Every year, 26,000 babies are stillborn in America. In 2003, one of them was my son.

Monday, October 17, 2011

This Looks Like Progress

I'm hesitant to say it, simply because I'm a cynic and because the issue of stillbirth, and raising awareness and working towards prevention of stillbirth, is so dear to my heart. However, I've been impressed and surprised to see a little more awareness of Pregnancy and Infant Loss Awareness month in more traditional media venues, acknowledged by people and groups we've actually heard of.

For example, on Facebook, as well as on their website, the natural cleaning products company Seventh Generation posted a note about Pregnancy and Infant Loss Awareness Day, October 15th, in recognition of the millions of women who lose a baby every year. Would we have seen that a year or two ago? I think not, though I am curious as to what, if anything, prompted the company to add such a post to their wall. I am both surprised and very grateful to them for mentioning the day itself. It gives me hope and makes me feel proud that I have used their products in the past. Not sure if they are here in England, but if they are, I will be supporting them as a customer again.

The Washington Post included a blog post about October 15th in their online forums in a column by Janice D'Arcy. I can't say if this ran in the print version of the paper, but I'm pleased that it ran in online under the headline of one of the US's larger papers (so many notices are in small venues; this one is likely to pick up more notice).

If you get a chance and feel so moved, thank the people and companies you see making an effort to acknowledge stillbirth. These are small but positive steps in the right direction, and they deserve our thanks if we are to continue making strides in education about grieving and loss.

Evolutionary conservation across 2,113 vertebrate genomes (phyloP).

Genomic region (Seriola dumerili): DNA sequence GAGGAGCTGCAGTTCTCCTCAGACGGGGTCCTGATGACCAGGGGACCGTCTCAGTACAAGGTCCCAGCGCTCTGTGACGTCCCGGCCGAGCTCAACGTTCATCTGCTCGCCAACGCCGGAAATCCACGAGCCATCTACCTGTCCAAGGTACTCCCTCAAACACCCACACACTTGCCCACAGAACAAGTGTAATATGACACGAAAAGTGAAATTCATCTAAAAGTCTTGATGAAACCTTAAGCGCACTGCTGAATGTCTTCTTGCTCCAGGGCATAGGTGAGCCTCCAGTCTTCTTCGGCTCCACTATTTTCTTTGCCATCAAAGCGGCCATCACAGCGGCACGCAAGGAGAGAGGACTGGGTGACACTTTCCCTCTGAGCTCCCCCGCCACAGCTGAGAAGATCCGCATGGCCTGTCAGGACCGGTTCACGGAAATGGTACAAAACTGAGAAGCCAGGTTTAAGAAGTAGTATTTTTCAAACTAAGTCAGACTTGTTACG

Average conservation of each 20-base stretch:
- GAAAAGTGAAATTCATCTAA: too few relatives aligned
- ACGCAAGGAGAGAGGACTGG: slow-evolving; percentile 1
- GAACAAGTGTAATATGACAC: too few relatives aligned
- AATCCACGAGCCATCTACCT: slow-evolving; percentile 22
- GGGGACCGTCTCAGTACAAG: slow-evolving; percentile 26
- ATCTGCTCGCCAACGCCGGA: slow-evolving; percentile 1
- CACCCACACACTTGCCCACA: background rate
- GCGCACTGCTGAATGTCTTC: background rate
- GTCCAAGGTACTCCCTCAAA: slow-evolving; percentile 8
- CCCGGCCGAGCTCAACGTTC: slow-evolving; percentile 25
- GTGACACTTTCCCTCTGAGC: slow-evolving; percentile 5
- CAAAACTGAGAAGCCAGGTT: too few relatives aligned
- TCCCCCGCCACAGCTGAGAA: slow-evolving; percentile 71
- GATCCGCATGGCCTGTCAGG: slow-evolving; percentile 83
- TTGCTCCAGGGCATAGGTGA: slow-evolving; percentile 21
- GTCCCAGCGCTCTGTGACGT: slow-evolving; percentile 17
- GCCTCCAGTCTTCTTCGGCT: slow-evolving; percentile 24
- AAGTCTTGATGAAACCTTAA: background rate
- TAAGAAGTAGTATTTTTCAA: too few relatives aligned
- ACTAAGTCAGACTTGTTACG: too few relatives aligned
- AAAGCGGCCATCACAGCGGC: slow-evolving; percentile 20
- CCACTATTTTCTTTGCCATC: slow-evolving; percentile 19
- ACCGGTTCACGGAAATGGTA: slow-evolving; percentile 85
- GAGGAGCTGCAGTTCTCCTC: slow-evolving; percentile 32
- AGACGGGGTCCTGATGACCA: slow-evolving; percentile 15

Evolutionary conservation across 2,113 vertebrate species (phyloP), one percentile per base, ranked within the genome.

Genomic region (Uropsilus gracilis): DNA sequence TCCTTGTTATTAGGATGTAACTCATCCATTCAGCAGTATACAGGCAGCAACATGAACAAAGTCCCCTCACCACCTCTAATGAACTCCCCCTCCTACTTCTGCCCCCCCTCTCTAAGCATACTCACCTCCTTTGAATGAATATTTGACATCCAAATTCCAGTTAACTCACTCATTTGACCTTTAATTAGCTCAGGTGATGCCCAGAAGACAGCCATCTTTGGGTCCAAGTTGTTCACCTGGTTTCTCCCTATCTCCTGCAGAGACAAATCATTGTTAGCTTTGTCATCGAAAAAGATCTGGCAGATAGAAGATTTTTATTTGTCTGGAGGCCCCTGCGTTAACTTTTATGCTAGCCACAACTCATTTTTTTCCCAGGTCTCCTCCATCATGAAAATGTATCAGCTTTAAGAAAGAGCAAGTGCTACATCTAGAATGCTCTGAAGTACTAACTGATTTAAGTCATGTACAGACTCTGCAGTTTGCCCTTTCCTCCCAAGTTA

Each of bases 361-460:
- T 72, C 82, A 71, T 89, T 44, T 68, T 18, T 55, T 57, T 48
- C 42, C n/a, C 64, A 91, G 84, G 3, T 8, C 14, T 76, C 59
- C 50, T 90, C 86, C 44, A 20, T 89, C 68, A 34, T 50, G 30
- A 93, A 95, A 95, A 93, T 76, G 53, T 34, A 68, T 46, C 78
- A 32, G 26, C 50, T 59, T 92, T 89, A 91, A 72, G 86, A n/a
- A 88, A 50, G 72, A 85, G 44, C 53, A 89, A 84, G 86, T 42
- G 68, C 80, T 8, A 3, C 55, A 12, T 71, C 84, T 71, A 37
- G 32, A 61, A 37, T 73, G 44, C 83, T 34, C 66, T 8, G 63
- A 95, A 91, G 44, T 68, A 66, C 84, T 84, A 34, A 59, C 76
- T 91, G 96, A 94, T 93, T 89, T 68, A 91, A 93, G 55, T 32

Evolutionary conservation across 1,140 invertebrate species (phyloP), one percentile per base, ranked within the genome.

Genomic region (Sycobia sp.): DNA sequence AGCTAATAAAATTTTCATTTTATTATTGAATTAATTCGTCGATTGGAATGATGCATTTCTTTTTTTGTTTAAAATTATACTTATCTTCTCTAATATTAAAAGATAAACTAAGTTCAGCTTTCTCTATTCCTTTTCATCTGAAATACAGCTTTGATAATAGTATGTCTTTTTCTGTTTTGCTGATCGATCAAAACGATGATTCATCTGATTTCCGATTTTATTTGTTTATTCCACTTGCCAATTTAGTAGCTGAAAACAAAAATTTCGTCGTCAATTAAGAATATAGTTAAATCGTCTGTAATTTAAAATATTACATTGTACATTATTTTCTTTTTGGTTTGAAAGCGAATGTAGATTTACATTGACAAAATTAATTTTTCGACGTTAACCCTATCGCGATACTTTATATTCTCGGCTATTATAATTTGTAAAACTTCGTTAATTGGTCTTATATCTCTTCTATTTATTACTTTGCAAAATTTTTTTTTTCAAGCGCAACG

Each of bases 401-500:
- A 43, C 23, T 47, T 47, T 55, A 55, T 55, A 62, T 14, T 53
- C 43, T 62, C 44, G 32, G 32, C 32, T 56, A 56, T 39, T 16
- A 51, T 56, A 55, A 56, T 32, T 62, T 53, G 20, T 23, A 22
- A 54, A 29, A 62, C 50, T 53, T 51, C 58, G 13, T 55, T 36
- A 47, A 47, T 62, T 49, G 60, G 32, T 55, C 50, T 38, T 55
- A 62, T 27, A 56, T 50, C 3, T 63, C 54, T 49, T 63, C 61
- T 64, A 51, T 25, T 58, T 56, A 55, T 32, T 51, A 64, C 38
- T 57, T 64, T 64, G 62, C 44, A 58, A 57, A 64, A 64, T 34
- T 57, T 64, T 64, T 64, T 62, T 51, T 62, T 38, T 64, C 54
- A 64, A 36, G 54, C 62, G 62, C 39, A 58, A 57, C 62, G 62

Wednesday, October 5, 2011

Stillbirth Statistics

From the recent series of articles printed in the British medical journal The Lancet, which coordinated a study with the World Health Organization:
  • 2.6 million third-trimester stillbirths worldwide each year;
  • 1.1 million could be prevented, The Lancet estimates, with simple interventions like folic acid supplements before conception, diabetes management in the mother, and detection of hypertension, among others;
Stillbirths are an invisible public health epidemic, with no national or global initiative to track or prevent.

I don't speak out because I am grieving, or because I am depressed, or because I am dwelling on the fact that Ben is dead. I speak out because I love him, and because if more people know that almost 50% of stillbirths can be prevented, if society has the will to research, fund, and educate the population, (as with SIDS research and education), we can make a huge difference in many, many lives. We can spare parents the sorrow my family has experienced.

Let me make it clear: yes, I still grieve for my son, it's only natural. There are a lifetime of moments I will never experience with him. I miss him, always, every day. I'm here now because I want to make a difference, not because I am dwelling in my loss. You don't get over it, but you learn to incorporate it into your life. That's what I've done.

I can make a difference. That's why I'm here.

Saturday, October 1, 2011

Pregnancy & Infant Loss Awareness Month

It's that time again...October. I wasn't going to bring it up, much, over here, but today I was reminded, yet again, that I am supposed to be over losing Ben.

And so, let me ask you this, those of you who think I should be "over" it. If your husband of 40 years died tomorrow, how soon would you be over it? If your 3-year-old grandchild died next week, how soon would you be over it? If your 35-year-old son died today, how soon would you be over it? Do you not think you would carry it with you for the rest of your days? Do you think you would not think about that particular beloved every day?

I lost one of the three best things I have ever done. And I will talk about him (though I barely talk about him I know you think I dwell on his absence far too much) because I love him. And he is my child every bit as much as the two I have here, living and breathing. And if talking about Ben, and advocating for stillbirth research and support can change the outcome positively for that 50% of babies whose lives might be saved, then no, I will never get over it.